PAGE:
The Sun Still Rises

Sallie Satterthwaite's picture

A familiar voice spoke into my ear from the pew behind us, as the congregation was settling down to worship.

“Can you believe it’s been 20 years?” Paul Yellina said, and I knew exactly what he was talking about.

Twenty years since Kroger was putting the finishing touches on its Braelinn food market, Dave and I were walking our big Irish setter and peeping through windows. A door was flung open and Paul Yellina introduced himself, and invited us in to have a look. We tethered Abbie (tsk!) to a pole out front and enjoyed the tour with the new store’s manager.

I won’t say we’ve never shopped elsewhere – of course, we have – but by and large, our grocery and prescription needs are met within walking (or golf carting) distance of our house.

For all that, I was hesitant to ask a favor of Paul. Kroger had not long ago done a major refurbishment on the huge store and it does look good. One new decoration was the steel sun, its beams “waving” atop the rows of the store’s organic and vegetarian food section.

It’s a little hard to explain how the sun came out at our house, but I’ll try. Years ago we built a wooden lattice about 12 x 6 feet to provide a bit of privacy.

Across the top of the lattice “wall” were three large openings, just the right size for a plant like a mature Boston fern. Last week I bought two ferns and hung one in each of the two outer windows.

What to put in the center window? When we first built this lattice wall, we had one of those neat stained glass windows that fit within the central window.

I don’t really expect you to believe me, but this is absolutely true. I began noticing that the glass was getting pulled out and broken on the deck.

By a squirrel.

He seemed most interested in the lead used to hold the glass pieces together, and I told him he’d damage his brain. “How could you tell?” said Dave, the wise guy.

There was no way to salvage either glass or lead, and the window looked mighty empty.

Then I spotted the suns in the health food department at Kroger. The dimensions looked as though they were designed exactly for my project.

It was several weeks before I got up the nerve to ask for one. It would not be the first time I latched onto something just by asking.

Some years ago, the post office had hung up some stunning cardboard angel “stamps,” and I asked what would happen to them after the Christmas season. They’d throw them away, came the answer, except one that an employee had dibs on. “Could I have one of them?” I asked. “Sure,” said the lady behind the desk. “Come back after Christmas.”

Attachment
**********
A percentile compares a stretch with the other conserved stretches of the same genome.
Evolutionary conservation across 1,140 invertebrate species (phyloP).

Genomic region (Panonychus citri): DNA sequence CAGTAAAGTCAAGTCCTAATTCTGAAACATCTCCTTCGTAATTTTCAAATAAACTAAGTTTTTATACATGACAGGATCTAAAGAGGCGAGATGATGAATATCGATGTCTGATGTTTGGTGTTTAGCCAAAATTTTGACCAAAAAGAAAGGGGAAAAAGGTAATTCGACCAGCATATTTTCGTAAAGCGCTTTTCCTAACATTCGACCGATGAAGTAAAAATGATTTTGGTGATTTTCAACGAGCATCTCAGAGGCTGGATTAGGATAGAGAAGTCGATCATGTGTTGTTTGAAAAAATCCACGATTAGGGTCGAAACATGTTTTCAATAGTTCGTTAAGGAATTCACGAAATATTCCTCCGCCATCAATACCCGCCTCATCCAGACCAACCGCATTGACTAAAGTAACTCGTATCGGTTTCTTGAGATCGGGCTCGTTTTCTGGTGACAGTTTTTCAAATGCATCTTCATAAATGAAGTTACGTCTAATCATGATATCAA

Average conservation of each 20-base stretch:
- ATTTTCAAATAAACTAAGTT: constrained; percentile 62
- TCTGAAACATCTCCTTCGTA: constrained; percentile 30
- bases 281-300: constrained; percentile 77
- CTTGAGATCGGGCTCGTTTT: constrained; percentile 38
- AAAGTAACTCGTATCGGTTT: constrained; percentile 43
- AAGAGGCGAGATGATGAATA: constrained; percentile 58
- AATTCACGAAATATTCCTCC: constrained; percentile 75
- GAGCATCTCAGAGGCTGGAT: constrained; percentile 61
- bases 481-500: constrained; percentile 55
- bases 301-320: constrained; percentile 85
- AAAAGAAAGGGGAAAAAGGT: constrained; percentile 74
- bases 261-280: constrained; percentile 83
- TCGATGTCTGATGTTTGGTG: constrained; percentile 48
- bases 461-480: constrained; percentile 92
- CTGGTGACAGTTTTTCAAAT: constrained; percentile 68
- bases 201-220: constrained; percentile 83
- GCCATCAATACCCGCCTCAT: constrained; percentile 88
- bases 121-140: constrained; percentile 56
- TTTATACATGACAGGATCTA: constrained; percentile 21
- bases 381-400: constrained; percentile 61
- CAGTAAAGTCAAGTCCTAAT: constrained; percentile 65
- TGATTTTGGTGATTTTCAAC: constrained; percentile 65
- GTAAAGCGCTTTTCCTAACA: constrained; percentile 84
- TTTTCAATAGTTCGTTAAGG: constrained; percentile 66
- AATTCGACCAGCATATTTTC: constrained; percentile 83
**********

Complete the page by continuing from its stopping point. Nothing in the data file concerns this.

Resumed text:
You bet I did, and that pretty angel has whirled over my kitchen counter every holiday season since.

Once I asked a server in a local restaurant for one of those little stainless steel cream pitchers, with a lid. Dave was mortified. I said, “What’s the worst thing that can happen?”

“She could lose her job.”

Oh. That scared me, but not for long. What she knew, but we didn’t, was that the chain had just changed to individual containers and the stainless creamers were already obsolete.

It was with some trepidation I approached Paul last week and asked him for the sun when he was through with them.

His laugh filled the store. “I just got those,” he said. “Haven’t had them but a few months and you want me to take them down? They’re part of my new makeover,” and he laughed some more.

I felt chastised, like I really had gone too far this time. Finished shopping and putting groceries again, then returned to the closet-from-Hell. I’d spent four days sorting, laundering, separating clothes, all with plans to take a load to the thrift shop on Ga. Highway 74 South.

The doorbell rings. It was Paul, and he was carrying two sheet-metal beaming suns, identical to those in the Braelinn store. He had stopped by the “Baby Kroger” that just closed, and spotted these in a pile of discards.

He brought them to me, and I’m standing there babbling until he finally interrupted me to ask where he could set them down; they were heavy. Just the guy I want to parade through the ruins of my bedroom to where he could see where we’ll place Ol’ Sol.

Some days end on a definite up-tick.

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